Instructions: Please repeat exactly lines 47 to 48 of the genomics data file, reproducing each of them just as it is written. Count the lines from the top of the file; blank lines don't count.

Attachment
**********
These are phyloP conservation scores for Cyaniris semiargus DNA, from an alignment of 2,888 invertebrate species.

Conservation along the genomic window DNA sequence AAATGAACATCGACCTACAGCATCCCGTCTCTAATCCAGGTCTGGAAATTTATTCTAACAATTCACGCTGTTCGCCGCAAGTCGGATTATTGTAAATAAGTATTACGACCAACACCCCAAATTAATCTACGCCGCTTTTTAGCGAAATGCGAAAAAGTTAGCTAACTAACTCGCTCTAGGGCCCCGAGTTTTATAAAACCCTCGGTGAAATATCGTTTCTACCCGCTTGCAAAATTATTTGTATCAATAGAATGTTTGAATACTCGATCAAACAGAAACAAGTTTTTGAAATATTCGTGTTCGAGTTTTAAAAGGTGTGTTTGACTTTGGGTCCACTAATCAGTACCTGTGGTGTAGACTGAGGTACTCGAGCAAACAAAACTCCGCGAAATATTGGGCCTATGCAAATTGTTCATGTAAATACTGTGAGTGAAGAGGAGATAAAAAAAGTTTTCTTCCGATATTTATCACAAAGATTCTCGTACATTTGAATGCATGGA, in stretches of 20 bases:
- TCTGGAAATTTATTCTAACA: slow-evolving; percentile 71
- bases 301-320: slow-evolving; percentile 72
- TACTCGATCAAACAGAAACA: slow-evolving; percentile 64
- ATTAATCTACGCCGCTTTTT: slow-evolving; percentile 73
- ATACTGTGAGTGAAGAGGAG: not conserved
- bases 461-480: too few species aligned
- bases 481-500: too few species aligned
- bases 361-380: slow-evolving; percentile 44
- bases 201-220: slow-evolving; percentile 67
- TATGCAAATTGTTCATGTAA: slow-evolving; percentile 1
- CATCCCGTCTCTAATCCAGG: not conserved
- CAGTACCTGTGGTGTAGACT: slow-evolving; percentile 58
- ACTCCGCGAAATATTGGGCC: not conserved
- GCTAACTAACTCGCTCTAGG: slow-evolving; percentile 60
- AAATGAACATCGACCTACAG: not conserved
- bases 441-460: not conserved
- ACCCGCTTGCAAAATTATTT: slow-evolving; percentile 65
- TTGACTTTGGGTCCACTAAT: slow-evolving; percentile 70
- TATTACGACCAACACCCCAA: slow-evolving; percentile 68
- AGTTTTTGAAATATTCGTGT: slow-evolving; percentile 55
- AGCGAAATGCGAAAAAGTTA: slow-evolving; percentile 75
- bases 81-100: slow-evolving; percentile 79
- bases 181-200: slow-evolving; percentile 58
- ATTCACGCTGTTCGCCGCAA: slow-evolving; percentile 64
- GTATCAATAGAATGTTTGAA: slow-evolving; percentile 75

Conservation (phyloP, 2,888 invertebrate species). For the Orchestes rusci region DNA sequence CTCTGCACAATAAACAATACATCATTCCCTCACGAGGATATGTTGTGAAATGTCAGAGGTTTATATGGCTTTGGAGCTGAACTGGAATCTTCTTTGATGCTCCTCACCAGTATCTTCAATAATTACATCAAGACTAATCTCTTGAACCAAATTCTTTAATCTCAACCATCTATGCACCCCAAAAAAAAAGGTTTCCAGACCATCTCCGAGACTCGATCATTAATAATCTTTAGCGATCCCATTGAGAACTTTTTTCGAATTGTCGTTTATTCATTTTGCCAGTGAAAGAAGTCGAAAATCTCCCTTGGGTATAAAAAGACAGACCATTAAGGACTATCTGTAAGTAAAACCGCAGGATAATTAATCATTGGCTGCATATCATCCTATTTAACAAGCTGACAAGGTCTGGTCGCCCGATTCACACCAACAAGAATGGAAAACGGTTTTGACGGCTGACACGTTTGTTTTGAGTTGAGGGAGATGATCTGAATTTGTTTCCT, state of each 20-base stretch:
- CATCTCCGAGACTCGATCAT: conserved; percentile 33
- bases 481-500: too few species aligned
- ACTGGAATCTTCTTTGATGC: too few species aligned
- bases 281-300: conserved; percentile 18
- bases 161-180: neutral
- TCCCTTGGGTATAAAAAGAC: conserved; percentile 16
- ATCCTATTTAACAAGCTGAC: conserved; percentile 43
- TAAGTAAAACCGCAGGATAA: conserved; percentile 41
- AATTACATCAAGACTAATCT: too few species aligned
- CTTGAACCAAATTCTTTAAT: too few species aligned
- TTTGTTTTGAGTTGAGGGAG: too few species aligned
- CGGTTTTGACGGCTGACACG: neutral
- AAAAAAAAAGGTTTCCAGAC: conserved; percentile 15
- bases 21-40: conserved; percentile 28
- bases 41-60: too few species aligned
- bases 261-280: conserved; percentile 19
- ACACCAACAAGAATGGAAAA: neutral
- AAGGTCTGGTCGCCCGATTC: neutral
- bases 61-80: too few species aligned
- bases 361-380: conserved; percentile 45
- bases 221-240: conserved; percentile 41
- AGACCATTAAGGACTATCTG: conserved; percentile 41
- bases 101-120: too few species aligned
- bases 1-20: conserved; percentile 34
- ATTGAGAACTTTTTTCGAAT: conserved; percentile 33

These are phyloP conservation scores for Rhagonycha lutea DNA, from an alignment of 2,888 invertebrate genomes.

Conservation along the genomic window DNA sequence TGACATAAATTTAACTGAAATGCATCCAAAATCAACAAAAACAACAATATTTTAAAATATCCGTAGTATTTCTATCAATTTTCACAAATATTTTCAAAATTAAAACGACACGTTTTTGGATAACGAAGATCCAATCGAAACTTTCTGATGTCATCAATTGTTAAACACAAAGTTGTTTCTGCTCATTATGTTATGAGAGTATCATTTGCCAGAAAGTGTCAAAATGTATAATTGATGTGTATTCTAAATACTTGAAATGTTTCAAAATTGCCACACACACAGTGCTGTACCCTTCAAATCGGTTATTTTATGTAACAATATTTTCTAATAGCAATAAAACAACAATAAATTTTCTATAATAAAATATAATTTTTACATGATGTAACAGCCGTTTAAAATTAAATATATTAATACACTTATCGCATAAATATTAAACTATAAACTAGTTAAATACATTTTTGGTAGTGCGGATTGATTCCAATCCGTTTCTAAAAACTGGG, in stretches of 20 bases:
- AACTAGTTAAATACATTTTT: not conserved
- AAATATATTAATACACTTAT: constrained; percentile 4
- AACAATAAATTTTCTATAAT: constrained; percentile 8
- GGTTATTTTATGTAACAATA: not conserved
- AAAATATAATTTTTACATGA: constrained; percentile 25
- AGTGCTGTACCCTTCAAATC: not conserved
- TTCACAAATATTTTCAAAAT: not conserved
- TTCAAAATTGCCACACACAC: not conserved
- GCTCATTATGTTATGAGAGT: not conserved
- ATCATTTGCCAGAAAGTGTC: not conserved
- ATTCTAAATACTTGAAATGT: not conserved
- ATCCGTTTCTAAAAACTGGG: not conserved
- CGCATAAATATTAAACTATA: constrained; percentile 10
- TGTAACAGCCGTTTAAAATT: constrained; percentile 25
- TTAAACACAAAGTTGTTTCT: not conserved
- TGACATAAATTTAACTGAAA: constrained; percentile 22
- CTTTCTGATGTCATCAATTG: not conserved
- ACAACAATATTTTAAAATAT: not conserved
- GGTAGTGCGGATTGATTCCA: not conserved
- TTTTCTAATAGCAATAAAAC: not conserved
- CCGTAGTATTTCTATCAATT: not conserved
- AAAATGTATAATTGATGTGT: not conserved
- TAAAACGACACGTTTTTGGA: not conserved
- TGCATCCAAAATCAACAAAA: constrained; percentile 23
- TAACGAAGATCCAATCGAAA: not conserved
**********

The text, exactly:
- bases 61-80: too few species aligned
- bases 361-380: conserved; percentile 45